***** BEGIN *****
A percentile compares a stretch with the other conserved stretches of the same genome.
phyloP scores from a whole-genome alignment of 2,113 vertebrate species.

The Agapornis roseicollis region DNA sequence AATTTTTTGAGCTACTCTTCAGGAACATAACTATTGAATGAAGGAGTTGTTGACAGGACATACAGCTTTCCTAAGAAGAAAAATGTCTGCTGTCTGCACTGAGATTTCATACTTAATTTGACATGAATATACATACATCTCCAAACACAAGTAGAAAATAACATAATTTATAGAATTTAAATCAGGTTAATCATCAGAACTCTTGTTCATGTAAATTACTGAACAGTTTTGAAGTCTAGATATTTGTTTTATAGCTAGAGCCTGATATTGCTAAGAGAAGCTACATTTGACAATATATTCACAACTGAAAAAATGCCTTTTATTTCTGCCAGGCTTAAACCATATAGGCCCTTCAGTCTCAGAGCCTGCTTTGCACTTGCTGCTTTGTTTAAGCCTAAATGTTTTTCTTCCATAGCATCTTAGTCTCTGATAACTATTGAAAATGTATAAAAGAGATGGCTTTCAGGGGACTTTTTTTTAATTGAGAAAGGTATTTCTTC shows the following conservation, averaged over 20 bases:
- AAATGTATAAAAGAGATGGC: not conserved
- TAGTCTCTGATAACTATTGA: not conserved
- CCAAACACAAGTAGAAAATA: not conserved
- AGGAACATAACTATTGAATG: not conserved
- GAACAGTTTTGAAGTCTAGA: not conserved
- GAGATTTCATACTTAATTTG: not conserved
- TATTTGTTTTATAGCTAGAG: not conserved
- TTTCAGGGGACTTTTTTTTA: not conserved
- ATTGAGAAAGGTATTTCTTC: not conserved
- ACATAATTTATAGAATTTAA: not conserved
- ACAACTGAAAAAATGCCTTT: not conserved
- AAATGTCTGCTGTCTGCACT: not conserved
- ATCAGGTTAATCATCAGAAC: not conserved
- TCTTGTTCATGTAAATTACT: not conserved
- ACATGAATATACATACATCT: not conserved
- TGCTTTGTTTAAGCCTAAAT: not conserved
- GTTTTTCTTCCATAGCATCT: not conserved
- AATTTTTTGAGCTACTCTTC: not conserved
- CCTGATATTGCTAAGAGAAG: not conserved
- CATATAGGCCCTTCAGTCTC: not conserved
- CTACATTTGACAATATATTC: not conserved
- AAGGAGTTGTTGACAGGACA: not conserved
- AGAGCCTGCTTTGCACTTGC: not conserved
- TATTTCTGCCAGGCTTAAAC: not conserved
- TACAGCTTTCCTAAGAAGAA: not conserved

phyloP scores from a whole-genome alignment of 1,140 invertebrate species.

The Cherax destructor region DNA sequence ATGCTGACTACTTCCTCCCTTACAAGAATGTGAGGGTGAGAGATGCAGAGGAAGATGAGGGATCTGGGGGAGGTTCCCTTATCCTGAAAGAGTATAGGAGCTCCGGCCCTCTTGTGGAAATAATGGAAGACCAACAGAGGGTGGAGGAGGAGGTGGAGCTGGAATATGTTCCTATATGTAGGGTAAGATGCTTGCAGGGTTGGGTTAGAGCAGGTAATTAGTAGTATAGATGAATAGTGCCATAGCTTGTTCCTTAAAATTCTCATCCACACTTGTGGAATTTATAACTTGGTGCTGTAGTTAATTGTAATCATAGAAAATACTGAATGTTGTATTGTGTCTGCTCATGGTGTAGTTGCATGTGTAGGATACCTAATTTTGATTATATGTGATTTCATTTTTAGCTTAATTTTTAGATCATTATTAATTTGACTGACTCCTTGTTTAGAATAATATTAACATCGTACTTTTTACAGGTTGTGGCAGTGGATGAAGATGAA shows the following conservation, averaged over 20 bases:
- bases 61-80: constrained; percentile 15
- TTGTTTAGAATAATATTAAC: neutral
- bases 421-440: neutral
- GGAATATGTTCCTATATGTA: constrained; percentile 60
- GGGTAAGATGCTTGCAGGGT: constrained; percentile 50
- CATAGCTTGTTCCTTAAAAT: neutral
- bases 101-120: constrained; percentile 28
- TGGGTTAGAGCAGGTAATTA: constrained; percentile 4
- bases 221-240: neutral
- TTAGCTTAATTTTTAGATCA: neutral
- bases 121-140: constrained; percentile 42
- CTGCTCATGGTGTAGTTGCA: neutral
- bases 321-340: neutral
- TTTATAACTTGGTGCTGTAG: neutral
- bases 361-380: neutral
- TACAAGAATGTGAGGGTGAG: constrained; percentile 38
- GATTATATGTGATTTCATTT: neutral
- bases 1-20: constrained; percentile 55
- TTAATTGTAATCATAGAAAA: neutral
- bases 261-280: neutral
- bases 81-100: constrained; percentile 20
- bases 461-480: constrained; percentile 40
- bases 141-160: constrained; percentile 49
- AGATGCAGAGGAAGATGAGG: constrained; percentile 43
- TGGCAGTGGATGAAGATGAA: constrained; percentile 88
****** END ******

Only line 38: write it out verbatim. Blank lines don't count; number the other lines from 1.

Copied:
- TGGGTTAGAGCAGGTAATTA: constrained; percentile 4